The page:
If you have travel plans today that include flying, expect a few hiccups.This morning, Delta Air Lines announced a massive power outage in Atlanta has impacted essentially all flights not currently in the air.
Initially all flights were grounded worldwide, but now Delta has posted this update:
Of course there’s no reason given for the power outage, and of course there’s no reason to think this is anything other than a massive glitch, but this is the sort of thing that always has me reaching for my tinfoil hat.
8:40 a.m. ET UPDATE: A Delta ground stop has been lifted and limited departures are resuming following a power outage in Atlanta that impacted Delta computer systems and operations worldwide. Cancellations and delays continue.
Customers heading to the airport should expect delays and cancellations. While inquiries are high and wait times are long, our customer service agents are doing everything they can to assist. There may also be some lag time in the display of accurate flight status at delta.com, the Fly Delta App and from Delta representatives on the phone and in airport..
As a matter of fact, I’m not the only one. Newsweek today re-republished an article called “This Is What Cyber Warfare Between Nations Would Look Like.” While the article focuses on what would happen if our entire internet network was taken down (and clearly that hasn’t happened today because you’re reading this online) it does mention Strategists know that the most fragile part of internet infrastructure is the energy supply. The starting point in serious cyber warfare may well be to trip the power stations which power the data centers involved with the core routing elements of the network.”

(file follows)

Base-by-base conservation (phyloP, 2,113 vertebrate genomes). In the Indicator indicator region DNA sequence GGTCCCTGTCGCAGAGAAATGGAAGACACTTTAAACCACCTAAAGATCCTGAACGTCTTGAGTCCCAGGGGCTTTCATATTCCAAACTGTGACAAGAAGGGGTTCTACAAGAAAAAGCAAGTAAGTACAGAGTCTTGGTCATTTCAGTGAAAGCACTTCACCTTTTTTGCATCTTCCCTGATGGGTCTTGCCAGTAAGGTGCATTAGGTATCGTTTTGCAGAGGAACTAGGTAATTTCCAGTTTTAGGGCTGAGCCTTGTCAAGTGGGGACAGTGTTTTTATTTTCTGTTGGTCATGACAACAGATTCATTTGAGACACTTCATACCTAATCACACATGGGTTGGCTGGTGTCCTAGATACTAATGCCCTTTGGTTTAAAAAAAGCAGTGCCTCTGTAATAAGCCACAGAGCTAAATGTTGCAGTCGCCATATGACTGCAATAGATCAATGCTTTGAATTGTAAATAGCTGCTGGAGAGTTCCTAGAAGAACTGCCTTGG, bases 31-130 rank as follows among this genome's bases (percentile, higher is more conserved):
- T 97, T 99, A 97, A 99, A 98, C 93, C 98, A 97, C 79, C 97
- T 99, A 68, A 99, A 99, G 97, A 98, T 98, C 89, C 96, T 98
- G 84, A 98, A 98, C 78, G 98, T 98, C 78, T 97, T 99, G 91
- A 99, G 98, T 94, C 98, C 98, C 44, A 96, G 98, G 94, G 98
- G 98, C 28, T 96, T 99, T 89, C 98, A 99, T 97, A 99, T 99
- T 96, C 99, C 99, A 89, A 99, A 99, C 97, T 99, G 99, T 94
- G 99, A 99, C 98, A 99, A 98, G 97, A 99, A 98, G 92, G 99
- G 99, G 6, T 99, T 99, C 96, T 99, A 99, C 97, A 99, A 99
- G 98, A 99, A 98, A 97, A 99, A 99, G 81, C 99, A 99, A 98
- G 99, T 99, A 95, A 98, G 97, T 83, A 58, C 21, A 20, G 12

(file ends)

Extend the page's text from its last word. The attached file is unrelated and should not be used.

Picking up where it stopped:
Cyber hacking is top of our mind now, considering the Wikileaks dump of DNC emails, and the far-reaching impact of Hillary’s unsecured private server (including possibly tipping off Iran about a spy — whom they just executed).Not often reported in the mainstream media are other cyber hacks, such as in March of this year, when the U.S. Department of Justice issued indictments against seven hackers linked to the Iranian government that attacked critical infrastructure in the U.S., including the control system of the Bowman Avenue Dam near New York City. The hacker was able to infiltrate the dam controls, changing water levels and forcing operators to manually disconnect some of the control systems during the attack. This marked the first time the U.S. is charging nation-state hackers with attacking critical infrastructure.
But as far as Delta is concerned, it’s probably nothing to worry about… we hope.
[Note: This article was written by Michele Hickford]